Right now I am totally adoring the Mochilas bags that are made by the Wayuu people of Colombia and Venezuela. They are sold in various boutiques and online stores but the ones I’ve been specifically looking at are sold through CordoBags. The bags are made in the traditional Wayuu manner and feature traditional art designs.
The Wayuu people are the largest Amerindian group in the Americas. They are a largely matriarchal society that uses weaving and needlework to link the women across the generations. According to the CordoBags website:
“The life experiences of the Wayuu women are expressed in the many shades and shapes of their weaving. For Wayuu women, their mochila or SUSU is not just a bag, but a carrier of their identity. Women rule and live around weaving in a literal and metaphorical sense: they are the threads that unite families and clans.”
Here are a couple more:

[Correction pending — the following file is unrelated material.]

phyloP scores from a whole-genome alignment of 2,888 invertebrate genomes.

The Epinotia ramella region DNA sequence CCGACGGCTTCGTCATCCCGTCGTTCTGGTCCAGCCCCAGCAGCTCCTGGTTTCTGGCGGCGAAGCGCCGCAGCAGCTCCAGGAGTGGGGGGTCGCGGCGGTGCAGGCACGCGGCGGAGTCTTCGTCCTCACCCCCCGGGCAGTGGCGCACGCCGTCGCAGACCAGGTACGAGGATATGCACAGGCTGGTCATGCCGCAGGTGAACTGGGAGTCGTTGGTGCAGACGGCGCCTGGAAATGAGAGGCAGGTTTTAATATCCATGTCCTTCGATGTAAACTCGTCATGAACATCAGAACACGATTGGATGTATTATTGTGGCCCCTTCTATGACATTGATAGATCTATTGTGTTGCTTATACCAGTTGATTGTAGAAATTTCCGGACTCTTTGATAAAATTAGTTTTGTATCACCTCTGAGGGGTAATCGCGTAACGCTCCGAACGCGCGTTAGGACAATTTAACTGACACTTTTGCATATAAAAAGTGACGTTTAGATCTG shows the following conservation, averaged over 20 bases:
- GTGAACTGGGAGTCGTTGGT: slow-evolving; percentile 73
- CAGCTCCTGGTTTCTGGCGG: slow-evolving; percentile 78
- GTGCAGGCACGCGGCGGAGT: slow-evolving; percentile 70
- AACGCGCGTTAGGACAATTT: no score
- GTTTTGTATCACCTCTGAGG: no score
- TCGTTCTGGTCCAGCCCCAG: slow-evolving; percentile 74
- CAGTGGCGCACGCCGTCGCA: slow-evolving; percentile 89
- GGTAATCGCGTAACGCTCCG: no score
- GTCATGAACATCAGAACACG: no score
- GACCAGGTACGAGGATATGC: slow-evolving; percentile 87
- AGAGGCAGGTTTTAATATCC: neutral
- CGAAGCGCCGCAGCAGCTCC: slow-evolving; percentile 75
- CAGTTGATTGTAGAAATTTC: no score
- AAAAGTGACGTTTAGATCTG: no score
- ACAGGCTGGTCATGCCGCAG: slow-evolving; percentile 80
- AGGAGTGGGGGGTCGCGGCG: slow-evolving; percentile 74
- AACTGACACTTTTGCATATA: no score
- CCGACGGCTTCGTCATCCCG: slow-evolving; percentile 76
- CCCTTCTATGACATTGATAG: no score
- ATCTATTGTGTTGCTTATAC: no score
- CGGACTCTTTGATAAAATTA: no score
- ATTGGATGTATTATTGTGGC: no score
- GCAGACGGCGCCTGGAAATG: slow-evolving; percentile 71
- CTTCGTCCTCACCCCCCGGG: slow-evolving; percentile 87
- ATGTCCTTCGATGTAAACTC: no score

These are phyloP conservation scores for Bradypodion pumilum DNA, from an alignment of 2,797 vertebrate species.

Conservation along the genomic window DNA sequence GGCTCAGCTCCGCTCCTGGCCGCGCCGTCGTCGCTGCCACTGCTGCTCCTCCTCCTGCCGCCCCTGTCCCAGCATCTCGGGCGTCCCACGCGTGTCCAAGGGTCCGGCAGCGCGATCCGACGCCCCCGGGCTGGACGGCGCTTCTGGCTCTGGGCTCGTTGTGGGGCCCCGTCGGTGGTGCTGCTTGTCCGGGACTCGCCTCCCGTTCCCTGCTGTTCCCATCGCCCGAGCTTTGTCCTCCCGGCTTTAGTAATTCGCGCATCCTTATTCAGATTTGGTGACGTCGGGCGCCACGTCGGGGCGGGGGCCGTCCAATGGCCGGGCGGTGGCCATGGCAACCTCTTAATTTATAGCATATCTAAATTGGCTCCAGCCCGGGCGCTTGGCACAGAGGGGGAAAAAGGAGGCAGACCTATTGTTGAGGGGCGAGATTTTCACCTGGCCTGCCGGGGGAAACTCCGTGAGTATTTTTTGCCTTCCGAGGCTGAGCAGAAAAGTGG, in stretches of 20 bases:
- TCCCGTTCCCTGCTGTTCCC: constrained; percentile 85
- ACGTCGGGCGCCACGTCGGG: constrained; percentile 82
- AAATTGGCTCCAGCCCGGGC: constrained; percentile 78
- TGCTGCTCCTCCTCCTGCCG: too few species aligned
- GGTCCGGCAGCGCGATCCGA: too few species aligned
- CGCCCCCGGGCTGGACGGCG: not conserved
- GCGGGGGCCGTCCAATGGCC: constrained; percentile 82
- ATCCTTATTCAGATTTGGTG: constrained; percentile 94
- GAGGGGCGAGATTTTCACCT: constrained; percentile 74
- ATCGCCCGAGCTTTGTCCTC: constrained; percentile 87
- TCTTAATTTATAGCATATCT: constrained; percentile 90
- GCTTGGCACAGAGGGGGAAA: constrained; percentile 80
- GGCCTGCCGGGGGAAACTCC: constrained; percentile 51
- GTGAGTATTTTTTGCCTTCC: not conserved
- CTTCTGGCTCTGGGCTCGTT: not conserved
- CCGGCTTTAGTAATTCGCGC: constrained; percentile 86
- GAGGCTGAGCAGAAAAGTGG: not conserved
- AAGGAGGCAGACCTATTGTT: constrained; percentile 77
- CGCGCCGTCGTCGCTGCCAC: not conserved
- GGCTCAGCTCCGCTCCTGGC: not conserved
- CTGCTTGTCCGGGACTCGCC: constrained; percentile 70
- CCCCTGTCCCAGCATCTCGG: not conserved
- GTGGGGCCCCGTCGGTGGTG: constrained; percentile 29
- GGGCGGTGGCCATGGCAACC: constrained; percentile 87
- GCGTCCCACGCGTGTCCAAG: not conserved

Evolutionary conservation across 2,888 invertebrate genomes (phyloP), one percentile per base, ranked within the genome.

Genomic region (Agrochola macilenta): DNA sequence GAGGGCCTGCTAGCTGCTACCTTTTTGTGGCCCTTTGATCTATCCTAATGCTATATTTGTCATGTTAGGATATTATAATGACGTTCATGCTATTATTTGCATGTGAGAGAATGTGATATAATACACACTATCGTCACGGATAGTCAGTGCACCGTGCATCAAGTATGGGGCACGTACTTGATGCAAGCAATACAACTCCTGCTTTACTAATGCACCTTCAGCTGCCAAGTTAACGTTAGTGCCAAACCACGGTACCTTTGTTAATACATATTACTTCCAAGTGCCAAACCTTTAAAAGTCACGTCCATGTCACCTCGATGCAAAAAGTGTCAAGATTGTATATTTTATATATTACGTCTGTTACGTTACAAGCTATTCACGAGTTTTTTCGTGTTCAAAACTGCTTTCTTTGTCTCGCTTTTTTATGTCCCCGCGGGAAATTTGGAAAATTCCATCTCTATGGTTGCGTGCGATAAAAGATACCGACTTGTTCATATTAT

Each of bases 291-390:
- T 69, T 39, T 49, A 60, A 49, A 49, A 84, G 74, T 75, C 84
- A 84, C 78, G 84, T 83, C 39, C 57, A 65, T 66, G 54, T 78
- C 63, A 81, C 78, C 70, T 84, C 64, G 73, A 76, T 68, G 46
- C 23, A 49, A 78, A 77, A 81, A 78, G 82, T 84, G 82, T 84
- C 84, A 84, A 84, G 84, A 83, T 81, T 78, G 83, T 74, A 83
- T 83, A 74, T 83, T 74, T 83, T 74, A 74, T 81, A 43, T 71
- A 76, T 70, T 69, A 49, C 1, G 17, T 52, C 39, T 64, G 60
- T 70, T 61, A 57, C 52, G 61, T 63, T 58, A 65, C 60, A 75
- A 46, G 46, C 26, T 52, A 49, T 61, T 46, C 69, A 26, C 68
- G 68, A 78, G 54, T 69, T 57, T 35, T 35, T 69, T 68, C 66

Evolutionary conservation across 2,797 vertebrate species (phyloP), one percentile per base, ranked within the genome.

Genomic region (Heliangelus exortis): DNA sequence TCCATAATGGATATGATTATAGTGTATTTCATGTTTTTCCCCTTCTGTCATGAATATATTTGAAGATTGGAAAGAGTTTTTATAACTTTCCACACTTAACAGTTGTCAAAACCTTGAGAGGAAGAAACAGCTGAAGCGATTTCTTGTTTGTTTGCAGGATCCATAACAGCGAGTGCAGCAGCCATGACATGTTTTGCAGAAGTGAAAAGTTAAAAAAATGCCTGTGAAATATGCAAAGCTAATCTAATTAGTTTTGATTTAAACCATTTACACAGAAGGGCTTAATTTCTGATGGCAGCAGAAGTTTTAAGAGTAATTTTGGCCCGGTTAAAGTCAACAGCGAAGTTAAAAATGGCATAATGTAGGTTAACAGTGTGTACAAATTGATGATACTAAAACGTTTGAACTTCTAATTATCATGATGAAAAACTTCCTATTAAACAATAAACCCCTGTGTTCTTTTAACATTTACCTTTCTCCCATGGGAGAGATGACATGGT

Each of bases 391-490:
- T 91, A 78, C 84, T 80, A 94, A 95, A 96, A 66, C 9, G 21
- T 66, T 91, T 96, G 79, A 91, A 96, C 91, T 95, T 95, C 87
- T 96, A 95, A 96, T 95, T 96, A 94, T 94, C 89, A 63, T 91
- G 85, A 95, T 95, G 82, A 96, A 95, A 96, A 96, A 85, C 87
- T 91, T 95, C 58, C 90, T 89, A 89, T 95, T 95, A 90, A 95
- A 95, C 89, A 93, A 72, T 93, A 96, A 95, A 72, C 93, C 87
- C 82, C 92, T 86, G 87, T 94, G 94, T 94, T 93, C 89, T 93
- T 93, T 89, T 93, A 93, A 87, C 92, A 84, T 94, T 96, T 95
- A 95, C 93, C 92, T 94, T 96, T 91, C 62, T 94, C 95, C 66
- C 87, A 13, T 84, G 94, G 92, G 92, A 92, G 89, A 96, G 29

Note: Lately I’ve been seeing (and featuring) a lot of news about small companies like this one (including Same Sky, Jishike Social Couture and Escama Studios) that are based in the United States and work with artisans who crochet in other countries. A key goal of these businesses is to provide a livable wage to artisans for their craft work, helping to support families in need. In all cases that I’ve seen so far the goal is specifically to help empower mothers in supporting their loved ones using their craft skills. Now from everything that I’ve read these companies seem legitimate and like they are truly helping others but I do always like to note that I’ve never actually worked with these companies and don’t know firsthand about how they are regulated to provide a high standard of living and fair wage to their out-of-country workers. It’s something I’ve set a goal to research more thoroughly this year.